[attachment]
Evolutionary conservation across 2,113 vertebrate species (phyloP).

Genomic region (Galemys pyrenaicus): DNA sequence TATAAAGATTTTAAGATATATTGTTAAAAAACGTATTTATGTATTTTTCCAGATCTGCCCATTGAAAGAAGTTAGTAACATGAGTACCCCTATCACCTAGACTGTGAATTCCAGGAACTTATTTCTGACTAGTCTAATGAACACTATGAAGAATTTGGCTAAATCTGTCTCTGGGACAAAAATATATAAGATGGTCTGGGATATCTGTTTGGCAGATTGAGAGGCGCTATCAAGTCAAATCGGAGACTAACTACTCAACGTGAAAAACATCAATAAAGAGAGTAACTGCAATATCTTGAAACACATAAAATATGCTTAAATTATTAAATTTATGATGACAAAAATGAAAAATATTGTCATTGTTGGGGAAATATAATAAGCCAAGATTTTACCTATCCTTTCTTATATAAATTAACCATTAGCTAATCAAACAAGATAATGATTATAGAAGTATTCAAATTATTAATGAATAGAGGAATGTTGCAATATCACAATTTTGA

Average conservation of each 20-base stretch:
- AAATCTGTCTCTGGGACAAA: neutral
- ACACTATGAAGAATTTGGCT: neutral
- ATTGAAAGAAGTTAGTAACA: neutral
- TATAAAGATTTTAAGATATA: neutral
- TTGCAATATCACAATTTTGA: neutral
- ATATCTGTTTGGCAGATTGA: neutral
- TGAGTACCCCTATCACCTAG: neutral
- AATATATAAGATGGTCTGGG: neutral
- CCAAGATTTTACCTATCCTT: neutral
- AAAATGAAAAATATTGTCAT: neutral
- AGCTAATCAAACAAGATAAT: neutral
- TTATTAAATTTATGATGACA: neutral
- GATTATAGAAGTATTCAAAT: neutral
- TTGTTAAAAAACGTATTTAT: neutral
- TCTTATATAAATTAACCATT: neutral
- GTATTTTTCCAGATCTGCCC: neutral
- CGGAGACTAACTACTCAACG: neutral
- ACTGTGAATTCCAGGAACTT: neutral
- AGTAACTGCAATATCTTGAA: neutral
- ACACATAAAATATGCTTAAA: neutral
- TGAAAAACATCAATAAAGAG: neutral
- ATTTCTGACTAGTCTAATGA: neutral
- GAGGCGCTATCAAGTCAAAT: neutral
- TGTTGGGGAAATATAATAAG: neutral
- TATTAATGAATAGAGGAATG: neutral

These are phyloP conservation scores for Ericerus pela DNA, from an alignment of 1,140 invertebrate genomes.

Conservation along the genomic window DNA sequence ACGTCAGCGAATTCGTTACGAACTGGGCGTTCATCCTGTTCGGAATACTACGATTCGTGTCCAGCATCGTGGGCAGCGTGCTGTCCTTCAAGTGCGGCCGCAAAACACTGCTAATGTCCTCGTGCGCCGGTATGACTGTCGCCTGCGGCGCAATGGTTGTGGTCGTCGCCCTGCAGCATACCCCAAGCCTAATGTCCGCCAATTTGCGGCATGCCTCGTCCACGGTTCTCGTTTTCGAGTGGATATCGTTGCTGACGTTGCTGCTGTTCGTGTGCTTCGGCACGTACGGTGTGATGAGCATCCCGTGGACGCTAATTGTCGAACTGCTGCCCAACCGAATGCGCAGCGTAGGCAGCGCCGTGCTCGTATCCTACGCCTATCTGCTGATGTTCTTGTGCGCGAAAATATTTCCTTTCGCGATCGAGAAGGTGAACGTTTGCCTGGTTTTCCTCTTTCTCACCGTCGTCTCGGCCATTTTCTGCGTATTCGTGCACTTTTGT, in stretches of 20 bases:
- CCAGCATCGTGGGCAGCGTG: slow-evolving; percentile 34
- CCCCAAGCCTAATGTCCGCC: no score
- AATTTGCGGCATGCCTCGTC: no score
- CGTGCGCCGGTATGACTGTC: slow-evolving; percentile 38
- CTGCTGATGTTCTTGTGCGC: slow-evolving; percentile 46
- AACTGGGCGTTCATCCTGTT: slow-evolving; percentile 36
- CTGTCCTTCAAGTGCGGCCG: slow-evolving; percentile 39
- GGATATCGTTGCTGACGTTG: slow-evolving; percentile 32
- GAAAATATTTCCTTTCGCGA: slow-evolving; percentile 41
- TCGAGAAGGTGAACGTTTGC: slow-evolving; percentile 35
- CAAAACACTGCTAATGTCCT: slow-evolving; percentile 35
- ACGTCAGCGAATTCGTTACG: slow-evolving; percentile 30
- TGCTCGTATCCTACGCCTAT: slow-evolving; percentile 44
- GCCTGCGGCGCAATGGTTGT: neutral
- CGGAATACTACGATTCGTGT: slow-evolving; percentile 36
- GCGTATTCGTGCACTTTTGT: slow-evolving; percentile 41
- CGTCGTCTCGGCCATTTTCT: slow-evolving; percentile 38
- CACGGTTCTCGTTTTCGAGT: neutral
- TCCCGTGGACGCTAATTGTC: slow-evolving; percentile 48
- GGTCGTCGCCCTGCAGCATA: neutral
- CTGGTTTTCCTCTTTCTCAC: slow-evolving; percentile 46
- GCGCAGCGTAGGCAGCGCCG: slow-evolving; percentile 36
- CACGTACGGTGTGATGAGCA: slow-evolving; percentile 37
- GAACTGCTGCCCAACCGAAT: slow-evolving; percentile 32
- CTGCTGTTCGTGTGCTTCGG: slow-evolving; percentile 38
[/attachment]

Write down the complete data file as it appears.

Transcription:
Evolutionary conservation across 2,113 vertebrate species (phyloP).

Genomic region (Galemys pyrenaicus): DNA sequence TATAAAGATTTTAAGATATATTGTTAAAAAACGTATTTATGTATTTTTCCAGATCTGCCCATTGAAAGAAGTTAGTAACATGAGTACCCCTATCACCTAGACTGTGAATTCCAGGAACTTATTTCTGACTAGTCTAATGAACACTATGAAGAATTTGGCTAAATCTGTCTCTGGGACAAAAATATATAAGATGGTCTGGGATATCTGTTTGGCAGATTGAGAGGCGCTATCAAGTCAAATCGGAGACTAACTACTCAACGTGAAAAACATCAATAAAGAGAGTAACTGCAATATCTTGAAACACATAAAATATGCTTAAATTATTAAATTTATGATGACAAAAATGAAAAATATTGTCATTGTTGGGGAAATATAATAAGCCAAGATTTTACCTATCCTTTCTTATATAAATTAACCATTAGCTAATCAAACAAGATAATGATTATAGAAGTATTCAAATTATTAATGAATAGAGGAATGTTGCAATATCACAATTTTGA

Average conservation of each 20-base stretch:
- AAATCTGTCTCTGGGACAAA: neutral
- ACACTATGAAGAATTTGGCT: neutral
- ATTGAAAGAAGTTAGTAACA: neutral
- TATAAAGATTTTAAGATATA: neutral
- TTGCAATATCACAATTTTGA: neutral
- ATATCTGTTTGGCAGATTGA: neutral
- TGAGTACCCCTATCACCTAG: neutral
- AATATATAAGATGGTCTGGG: neutral
- CCAAGATTTTACCTATCCTT: neutral
- AAAATGAAAAATATTGTCAT: neutral
- AGCTAATCAAACAAGATAAT: neutral
- TTATTAAATTTATGATGACA: neutral
- GATTATAGAAGTATTCAAAT: neutral
- TTGTTAAAAAACGTATTTAT: neutral
- TCTTATATAAATTAACCATT: neutral
- GTATTTTTCCAGATCTGCCC: neutral
- CGGAGACTAACTACTCAACG: neutral
- ACTGTGAATTCCAGGAACTT: neutral
- AGTAACTGCAATATCTTGAA: neutral
- ACACATAAAATATGCTTAAA: neutral
- TGAAAAACATCAATAAAGAG: neutral
- ATTTCTGACTAGTCTAATGA: neutral
- GAGGCGCTATCAAGTCAAAT: neutral
- TGTTGGGGAAATATAATAAG: neutral
- TATTAATGAATAGAGGAATG: neutral

These are phyloP conservation scores for Ericerus pela DNA, from an alignment of 1,140 invertebrate genomes.

Conservation along the genomic window DNA sequence ACGTCAGCGAATTCGTTACGAACTGGGCGTTCATCCTGTTCGGAATACTACGATTCGTGTCCAGCATCGTGGGCAGCGTGCTGTCCTTCAAGTGCGGCCGCAAAACACTGCTAATGTCCTCGTGCGCCGGTATGACTGTCGCCTGCGGCGCAATGGTTGTGGTCGTCGCCCTGCAGCATACCCCAAGCCTAATGTCCGCCAATTTGCGGCATGCCTCGTCCACGGTTCTCGTTTTCGAGTGGATATCGTTGCTGACGTTGCTGCTGTTCGTGTGCTTCGGCACGTACGGTGTGATGAGCATCCCGTGGACGCTAATTGTCGAACTGCTGCCCAACCGAATGCGCAGCGTAGGCAGCGCCGTGCTCGTATCCTACGCCTATCTGCTGATGTTCTTGTGCGCGAAAATATTTCCTTTCGCGATCGAGAAGGTGAACGTTTGCCTGGTTTTCCTCTTTCTCACCGTCGTCTCGGCCATTTTCTGCGTATTCGTGCACTTTTGT, in stretches of 20 bases:
- CCAGCATCGTGGGCAGCGTG: slow-evolving; percentile 34
- CCCCAAGCCTAATGTCCGCC: no score
- AATTTGCGGCATGCCTCGTC: no score
- CGTGCGCCGGTATGACTGTC: slow-evolving; percentile 38
- CTGCTGATGTTCTTGTGCGC: slow-evolving; percentile 46
- AACTGGGCGTTCATCCTGTT: slow-evolving; percentile 36
- CTGTCCTTCAAGTGCGGCCG: slow-evolving; percentile 39
- GGATATCGTTGCTGACGTTG: slow-evolving; percentile 32
- GAAAATATTTCCTTTCGCGA: slow-evolving; percentile 41
- TCGAGAAGGTGAACGTTTGC: slow-evolving; percentile 35
- CAAAACACTGCTAATGTCCT: slow-evolving; percentile 35
- ACGTCAGCGAATTCGTTACG: slow-evolving; percentile 30
- TGCTCGTATCCTACGCCTAT: slow-evolving; percentile 44
- GCCTGCGGCGCAATGGTTGT: neutral
- CGGAATACTACGATTCGTGT: slow-evolving; percentile 36
- GCGTATTCGTGCACTTTTGT: slow-evolving; percentile 41
- CGTCGTCTCGGCCATTTTCT: slow-evolving; percentile 38
- CACGGTTCTCGTTTTCGAGT: neutral
- TCCCGTGGACGCTAATTGTC: slow-evolving; percentile 48
- GGTCGTCGCCCTGCAGCATA: neutral
- CTGGTTTTCCTCTTTCTCAC: slow-evolving; percentile 46
- GCGCAGCGTAGGCAGCGCCG: slow-evolving; percentile 36
- CACGTACGGTGTGATGAGCA: slow-evolving; percentile 37
- GAACTGCTGCCCAACCGAAT: slow-evolving; percentile 32
- CTGCTGTTCGTGTGCTTCGG: slow-evolving; percentile 38